Due to the dependence on having accurate location data for Tweets for this approach to work we also worked on location prediction on social networks, described below. Combining these two approaches led to our ability to be able to detect potentially interesting breaking news stories on a national scale.

Future work that was never completed would have been to integrate the work from this research as a feature generation step into a machine learning model.

Location Prediction on Social Networks

Contributors: Sofia Apreleva, Alejandro Cantarero

At the time we did this research, less than 5% of users on Twitter had GPS tags on their tweets. As part of our goal to surface breaking and trending news to local broadcast TV stations at Timeline Labs, increasing the amount of content we had from users in a city could potentially vastly improve the quality of our product offering.

On social networks, our daily and weekly communication patterns still tend to be very local.

It turns out that for users Tweeting in English, one can easily predict the location of a majority of users on the network (over 85%) with a median error of under 10 km, more than accurate enough to place a users' location to within a city!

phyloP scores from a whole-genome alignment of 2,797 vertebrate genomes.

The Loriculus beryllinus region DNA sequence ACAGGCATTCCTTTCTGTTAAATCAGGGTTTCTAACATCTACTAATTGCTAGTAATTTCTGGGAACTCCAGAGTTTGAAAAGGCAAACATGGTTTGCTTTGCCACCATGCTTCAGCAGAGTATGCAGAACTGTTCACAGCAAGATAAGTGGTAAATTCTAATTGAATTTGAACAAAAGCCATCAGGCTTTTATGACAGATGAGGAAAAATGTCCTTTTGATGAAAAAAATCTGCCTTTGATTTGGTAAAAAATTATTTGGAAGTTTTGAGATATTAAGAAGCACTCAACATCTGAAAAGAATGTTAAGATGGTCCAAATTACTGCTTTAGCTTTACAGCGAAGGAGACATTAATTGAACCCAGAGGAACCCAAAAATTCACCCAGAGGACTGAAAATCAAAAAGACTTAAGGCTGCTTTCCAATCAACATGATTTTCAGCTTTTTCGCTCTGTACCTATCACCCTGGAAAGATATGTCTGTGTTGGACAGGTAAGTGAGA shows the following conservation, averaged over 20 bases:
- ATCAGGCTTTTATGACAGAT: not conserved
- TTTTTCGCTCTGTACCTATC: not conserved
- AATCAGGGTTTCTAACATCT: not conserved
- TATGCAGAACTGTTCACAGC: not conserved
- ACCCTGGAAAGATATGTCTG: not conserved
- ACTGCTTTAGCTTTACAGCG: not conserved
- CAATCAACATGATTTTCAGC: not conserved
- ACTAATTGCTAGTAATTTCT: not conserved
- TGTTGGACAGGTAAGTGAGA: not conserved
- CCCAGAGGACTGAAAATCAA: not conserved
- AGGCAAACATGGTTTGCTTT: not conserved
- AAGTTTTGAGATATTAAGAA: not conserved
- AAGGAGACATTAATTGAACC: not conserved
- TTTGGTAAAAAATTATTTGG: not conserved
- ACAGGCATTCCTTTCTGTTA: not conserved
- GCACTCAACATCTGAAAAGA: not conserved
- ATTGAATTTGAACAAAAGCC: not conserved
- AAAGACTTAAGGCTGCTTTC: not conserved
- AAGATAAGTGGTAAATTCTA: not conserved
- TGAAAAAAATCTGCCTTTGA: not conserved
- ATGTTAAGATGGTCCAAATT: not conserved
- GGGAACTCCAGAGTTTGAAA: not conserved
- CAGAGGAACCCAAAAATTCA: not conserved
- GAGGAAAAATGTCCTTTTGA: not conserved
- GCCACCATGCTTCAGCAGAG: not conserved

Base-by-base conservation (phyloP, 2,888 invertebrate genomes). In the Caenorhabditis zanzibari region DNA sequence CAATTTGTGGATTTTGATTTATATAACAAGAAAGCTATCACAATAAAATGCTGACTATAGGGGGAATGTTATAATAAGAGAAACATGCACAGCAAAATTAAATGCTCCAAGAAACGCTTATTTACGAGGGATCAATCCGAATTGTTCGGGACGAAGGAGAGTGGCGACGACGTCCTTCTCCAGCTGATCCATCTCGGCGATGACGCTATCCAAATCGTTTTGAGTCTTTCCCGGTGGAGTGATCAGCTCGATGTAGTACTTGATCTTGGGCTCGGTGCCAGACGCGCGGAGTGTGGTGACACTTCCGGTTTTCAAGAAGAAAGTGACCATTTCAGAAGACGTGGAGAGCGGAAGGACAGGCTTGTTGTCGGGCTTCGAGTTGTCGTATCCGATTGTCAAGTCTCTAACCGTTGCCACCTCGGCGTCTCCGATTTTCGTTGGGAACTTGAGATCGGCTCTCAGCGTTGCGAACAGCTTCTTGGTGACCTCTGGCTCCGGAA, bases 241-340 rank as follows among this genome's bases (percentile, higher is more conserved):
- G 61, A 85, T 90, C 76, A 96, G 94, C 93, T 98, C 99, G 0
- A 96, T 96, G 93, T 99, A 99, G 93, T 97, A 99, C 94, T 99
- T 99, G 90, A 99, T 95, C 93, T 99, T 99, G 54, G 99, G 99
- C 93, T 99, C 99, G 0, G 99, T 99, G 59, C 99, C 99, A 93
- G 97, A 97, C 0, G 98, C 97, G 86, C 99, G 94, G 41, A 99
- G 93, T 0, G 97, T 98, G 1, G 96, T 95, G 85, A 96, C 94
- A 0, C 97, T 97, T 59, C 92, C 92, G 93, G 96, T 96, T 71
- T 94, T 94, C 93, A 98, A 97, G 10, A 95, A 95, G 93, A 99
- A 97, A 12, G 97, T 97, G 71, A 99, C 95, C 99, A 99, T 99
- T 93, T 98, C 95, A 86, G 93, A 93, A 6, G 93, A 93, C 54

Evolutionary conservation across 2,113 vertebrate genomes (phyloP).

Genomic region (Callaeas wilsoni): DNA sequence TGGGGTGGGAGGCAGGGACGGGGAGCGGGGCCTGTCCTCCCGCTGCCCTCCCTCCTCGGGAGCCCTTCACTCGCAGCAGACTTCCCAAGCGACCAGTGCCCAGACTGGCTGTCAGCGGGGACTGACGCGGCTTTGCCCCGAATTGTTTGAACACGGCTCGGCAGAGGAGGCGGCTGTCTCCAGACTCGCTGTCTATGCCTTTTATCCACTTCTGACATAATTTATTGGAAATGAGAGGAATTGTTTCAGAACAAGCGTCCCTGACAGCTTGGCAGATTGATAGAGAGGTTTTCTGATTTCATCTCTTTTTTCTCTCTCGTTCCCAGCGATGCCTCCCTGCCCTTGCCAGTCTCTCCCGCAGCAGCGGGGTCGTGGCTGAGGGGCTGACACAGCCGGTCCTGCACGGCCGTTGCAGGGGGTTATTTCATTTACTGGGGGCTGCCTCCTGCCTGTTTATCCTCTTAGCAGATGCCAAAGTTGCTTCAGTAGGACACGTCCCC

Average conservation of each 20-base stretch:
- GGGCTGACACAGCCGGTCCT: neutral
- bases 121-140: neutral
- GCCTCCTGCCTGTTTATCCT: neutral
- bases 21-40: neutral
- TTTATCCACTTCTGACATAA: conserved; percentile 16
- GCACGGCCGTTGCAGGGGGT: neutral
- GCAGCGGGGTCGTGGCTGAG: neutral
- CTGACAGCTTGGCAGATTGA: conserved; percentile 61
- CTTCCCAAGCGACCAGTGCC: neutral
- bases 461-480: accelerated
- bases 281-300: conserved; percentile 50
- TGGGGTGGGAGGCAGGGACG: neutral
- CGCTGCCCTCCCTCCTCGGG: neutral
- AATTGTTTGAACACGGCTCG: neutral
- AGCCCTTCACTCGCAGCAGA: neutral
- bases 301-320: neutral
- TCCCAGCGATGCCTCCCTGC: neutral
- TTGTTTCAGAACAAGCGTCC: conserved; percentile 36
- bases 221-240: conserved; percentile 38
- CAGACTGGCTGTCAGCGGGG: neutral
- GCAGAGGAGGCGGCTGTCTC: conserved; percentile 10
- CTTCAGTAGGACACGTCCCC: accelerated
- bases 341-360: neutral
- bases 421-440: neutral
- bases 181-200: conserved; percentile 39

We start by identifying users on the network and all communication patterns between those users (retweets, in-replies, @mentions). Each user's location can be represented by a probability distribution based on their connection, and we can then seed this graph with users with known location from their GPS coordinates. Performing a label propagation process on the graph then allows us to add locations to other users based on their connections. Full details are available in the conference proceedings.

S. Apreleva and A. Cantarero. Predicting the location of users on Twitter from low density graphs. 2015 IEEE International Conference on Big Data, pp. 976-983, 2015. Link. ResearchGate.

Multigrid Methods

Contributors: Yongning Zhu, Yuting Wang, Jeffrey Hellrung, Eftychios Sifaks, Joseph Teran

In graduate school, one area of research I worked on was Multigrid Methods. These are a class of numerical methods for effectively solving differential equations.

My research group was particularly interested in improving the computational performance and accuracy for linear elasticity equations, used to simulate deformable objects. We used these techniques in both scientific and computer graphics simulations. Details of our exact research are below.

We were looking for methods for efficiently solving the equations of linear elasticity in the near incompressible limit. Special care must be taken to ensure that multigrid methods maintain their convergence properties in that limit. Additionaly, we were interested in how handle irregular domains with geometric multigrid methods to produce fast and efficient solvers. We handle this by embedding the domain in a regular cartesian grid.